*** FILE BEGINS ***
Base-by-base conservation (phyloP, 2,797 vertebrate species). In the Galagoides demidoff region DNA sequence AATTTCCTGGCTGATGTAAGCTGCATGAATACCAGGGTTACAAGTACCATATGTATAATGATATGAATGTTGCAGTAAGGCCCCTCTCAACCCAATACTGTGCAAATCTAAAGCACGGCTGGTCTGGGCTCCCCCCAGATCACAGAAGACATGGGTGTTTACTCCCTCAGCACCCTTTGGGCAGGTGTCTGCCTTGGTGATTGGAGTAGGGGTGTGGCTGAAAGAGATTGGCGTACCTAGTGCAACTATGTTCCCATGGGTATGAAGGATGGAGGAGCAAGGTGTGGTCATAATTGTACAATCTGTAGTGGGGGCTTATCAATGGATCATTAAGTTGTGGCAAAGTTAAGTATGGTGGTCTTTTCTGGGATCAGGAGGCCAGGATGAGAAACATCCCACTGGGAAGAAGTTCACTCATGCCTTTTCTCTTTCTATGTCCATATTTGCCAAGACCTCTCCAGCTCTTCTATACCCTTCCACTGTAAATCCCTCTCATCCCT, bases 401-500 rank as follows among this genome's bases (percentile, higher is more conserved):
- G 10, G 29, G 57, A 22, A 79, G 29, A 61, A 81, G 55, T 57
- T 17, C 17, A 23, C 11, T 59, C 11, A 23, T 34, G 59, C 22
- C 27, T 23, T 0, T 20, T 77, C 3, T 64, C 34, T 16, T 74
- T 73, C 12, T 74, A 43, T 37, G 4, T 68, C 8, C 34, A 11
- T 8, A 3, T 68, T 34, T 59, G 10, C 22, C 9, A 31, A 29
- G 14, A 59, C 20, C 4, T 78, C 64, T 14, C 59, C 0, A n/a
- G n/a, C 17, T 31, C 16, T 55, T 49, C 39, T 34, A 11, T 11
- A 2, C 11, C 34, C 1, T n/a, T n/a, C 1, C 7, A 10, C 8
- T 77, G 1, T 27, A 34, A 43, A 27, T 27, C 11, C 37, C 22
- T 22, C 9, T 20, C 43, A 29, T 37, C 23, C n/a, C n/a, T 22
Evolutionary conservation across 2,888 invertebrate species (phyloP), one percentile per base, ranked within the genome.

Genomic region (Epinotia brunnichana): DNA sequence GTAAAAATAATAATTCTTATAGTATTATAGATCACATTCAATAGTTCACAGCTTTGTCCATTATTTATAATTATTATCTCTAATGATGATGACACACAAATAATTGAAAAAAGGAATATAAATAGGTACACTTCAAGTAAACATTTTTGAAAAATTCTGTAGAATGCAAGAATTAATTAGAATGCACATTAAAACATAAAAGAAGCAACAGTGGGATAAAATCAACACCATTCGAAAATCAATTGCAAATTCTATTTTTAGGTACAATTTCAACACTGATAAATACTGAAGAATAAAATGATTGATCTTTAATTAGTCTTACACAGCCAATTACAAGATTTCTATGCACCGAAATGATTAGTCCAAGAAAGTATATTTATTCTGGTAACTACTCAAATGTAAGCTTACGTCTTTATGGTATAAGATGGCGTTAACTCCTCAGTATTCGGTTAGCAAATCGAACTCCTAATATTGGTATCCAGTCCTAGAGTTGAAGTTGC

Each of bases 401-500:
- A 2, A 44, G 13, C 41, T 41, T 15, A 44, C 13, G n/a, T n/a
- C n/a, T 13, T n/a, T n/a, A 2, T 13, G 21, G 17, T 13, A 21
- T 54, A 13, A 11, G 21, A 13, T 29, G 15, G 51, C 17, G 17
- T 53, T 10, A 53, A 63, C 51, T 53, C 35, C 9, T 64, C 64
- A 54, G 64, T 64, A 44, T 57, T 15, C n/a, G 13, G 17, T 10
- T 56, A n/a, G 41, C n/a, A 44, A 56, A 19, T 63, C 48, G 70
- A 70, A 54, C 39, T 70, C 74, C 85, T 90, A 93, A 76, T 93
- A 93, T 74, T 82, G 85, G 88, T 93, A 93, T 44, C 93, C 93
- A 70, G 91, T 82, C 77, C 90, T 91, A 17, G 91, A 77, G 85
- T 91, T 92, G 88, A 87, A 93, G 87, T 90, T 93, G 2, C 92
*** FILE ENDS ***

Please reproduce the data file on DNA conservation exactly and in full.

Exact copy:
Base-by-base conservation (phyloP, 2,797 vertebrate species). In the Galagoides demidoff region DNA sequence AATTTCCTGGCTGATGTAAGCTGCATGAATACCAGGGTTACAAGTACCATATGTATAATGATATGAATGTTGCAGTAAGGCCCCTCTCAACCCAATACTGTGCAAATCTAAAGCACGGCTGGTCTGGGCTCCCCCCAGATCACAGAAGACATGGGTGTTTACTCCCTCAGCACCCTTTGGGCAGGTGTCTGCCTTGGTGATTGGAGTAGGGGTGTGGCTGAAAGAGATTGGCGTACCTAGTGCAACTATGTTCCCATGGGTATGAAGGATGGAGGAGCAAGGTGTGGTCATAATTGTACAATCTGTAGTGGGGGCTTATCAATGGATCATTAAGTTGTGGCAAAGTTAAGTATGGTGGTCTTTTCTGGGATCAGGAGGCCAGGATGAGAAACATCCCACTGGGAAGAAGTTCACTCATGCCTTTTCTCTTTCTATGTCCATATTTGCCAAGACCTCTCCAGCTCTTCTATACCCTTCCACTGTAAATCCCTCTCATCCCT, bases 401-500 rank as follows among this genome's bases (percentile, higher is more conserved):
- G 10, G 29, G 57, A 22, A 79, G 29, A 61, A 81, G 55, T 57
- T 17, C 17, A 23, C 11, T 59, C 11, A 23, T 34, G 59, C 22
- C 27, T 23, T 0, T 20, T 77, C 3, T 64, C 34, T 16, T 74
- T 73, C 12, T 74, A 43, T 37, G 4, T 68, C 8, C 34, A 11
- T 8, A 3, T 68, T 34, T 59, G 10, C 22, C 9, A 31, A 29
- G 14, A 59, C 20, C 4, T 78, C 64, T 14, C 59, C 0, A n/a
- G n/a, C 17, T 31, C 16, T 55, T 49, C 39, T 34, A 11, T 11
- A 2, C 11, C 34, C 1, T n/a, T n/a, C 1, C 7, A 10, C 8
- T 77, G 1, T 27, A 34, A 43, A 27, T 27, C 11, C 37, C 22
- T 22, C 9, T 20, C 43, A 29, T 37, C 23, C n/a, C n/a, T 22
Evolutionary conservation across 2,888 invertebrate species (phyloP), one percentile per base, ranked within the genome.

Genomic region (Epinotia brunnichana): DNA sequence GTAAAAATAATAATTCTTATAGTATTATAGATCACATTCAATAGTTCACAGCTTTGTCCATTATTTATAATTATTATCTCTAATGATGATGACACACAAATAATTGAAAAAAGGAATATAAATAGGTACACTTCAAGTAAACATTTTTGAAAAATTCTGTAGAATGCAAGAATTAATTAGAATGCACATTAAAACATAAAAGAAGCAACAGTGGGATAAAATCAACACCATTCGAAAATCAATTGCAAATTCTATTTTTAGGTACAATTTCAACACTGATAAATACTGAAGAATAAAATGATTGATCTTTAATTAGTCTTACACAGCCAATTACAAGATTTCTATGCACCGAAATGATTAGTCCAAGAAAGTATATTTATTCTGGTAACTACTCAAATGTAAGCTTACGTCTTTATGGTATAAGATGGCGTTAACTCCTCAGTATTCGGTTAGCAAATCGAACTCCTAATATTGGTATCCAGTCCTAGAGTTGAAGTTGC

Each of bases 401-500:
- A 2, A 44, G 13, C 41, T 41, T 15, A 44, C 13, G n/a, T n/a
- C n/a, T 13, T n/a, T n/a, A 2, T 13, G 21, G 17, T 13, A 21
- T 54, A 13, A 11, G 21, A 13, T 29, G 15, G 51, C 17, G 17
- T 53, T 10, A 53, A 63, C 51, T 53, C 35, C 9, T 64, C 64
- A 54, G 64, T 64, A 44, T 57, T 15, C n/a, G 13, G 17, T 10
- T 56, A n/a, G 41, C n/a, A 44, A 56, A 19, T 63, C 48, G 70
- A 70, A 54, C 39, T 70, C 74, C 85, T 90, A 93, A 76, T 93
- A 93, T 74, T 82, G 85, G 88, T 93, A 93, T 44, C 93, C 93
- A 70, G 91, T 82, C 77, C 90, T 91, A 17, G 91, A 77, G 85
- T 91, T 92, G 88, A 87, A 93, G 87, T 90, T 93, G 2, C 92